Jeanie Alderson: My dad’s family came from the deep south. My great-great granddad was from Alderson, West Virginia, and he was a Baptist minister. He was an abolitionist, so he had to leave the town and they went to Texas and then they came up from Texas to Montana.
Jonathan Jones: Jeanie’s family came up for the grasslands and the water. It’s why they’re still here today. She worries about the impact that coal has on the land. Toxic waste from the mine and the power plant has already harmed the water, the springs, wells, and creeks that ranchers and farmers depend on.
Jeanie Alderson: When you mine coal and you process it through the power plants, what’s left is the ash. So what they’ve done is to store this ash, they’ve been stored in these ponds, and it is getting into the groundwater. I mean the ranchers that are around Colstrip, it’s very scary for them.
Jonathan Jones: According to the State Department of Environmental Quality, the coal ash ponds associated with the power plant have been leaking since their inception. Elevated levels of toxic chemicals have been found in the groundwater. Colstrip residents have to get their drinking water pumped in from the Yellowstone River 30 miles away.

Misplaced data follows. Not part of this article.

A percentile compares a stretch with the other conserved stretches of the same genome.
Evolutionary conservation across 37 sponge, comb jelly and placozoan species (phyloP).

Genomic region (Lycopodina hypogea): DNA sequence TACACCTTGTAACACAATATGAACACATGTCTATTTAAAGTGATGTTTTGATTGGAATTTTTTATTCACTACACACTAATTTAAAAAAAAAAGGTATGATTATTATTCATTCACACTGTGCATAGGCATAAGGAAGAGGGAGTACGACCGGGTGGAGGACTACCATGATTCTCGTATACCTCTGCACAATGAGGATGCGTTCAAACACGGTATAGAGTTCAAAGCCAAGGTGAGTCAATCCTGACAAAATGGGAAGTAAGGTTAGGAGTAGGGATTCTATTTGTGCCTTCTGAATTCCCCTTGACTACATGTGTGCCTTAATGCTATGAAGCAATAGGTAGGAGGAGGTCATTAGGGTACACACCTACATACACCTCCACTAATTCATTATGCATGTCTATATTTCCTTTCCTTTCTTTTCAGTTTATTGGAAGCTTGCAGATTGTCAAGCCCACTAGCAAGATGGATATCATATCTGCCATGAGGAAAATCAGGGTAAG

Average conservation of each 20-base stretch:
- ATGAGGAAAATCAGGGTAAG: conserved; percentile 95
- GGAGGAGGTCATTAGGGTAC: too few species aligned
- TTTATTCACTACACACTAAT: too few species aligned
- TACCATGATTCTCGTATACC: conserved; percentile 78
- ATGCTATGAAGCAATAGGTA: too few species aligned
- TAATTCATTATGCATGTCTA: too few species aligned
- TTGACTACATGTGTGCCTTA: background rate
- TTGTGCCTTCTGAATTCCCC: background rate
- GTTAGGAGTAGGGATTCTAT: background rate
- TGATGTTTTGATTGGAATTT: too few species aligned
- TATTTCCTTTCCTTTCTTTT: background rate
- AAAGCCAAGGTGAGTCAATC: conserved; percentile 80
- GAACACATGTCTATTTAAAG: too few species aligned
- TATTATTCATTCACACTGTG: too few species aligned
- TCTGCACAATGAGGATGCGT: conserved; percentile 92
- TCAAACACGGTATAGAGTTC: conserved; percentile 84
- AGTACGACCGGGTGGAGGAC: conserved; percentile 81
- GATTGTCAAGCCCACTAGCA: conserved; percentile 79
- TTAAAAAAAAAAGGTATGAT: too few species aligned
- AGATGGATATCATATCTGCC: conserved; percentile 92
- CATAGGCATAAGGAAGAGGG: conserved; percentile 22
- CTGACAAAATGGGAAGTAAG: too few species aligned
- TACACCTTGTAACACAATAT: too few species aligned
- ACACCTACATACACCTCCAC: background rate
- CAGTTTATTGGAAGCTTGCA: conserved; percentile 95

Jeanie Alderson: Ranching right now is hard enough, really hard to make enough money to stay in business. Since 1980, something like 40% of ranchers in this country have gone out of business and no one is really talking about that. Any other industry had we had that kind of loss, you would see it in the news more. And so we already are stressed to try and keep our ranches together.
Jonathan Jones: The Alderson Family Ranch has had to adapt to the changing market. Faced with relentless pressure from large scale beef packers offering lower prices, Jeanie and her family got creative. They invested in a herd of Wagyu cattle, a Japanese cow that produces one of the most expensive cuts of beef.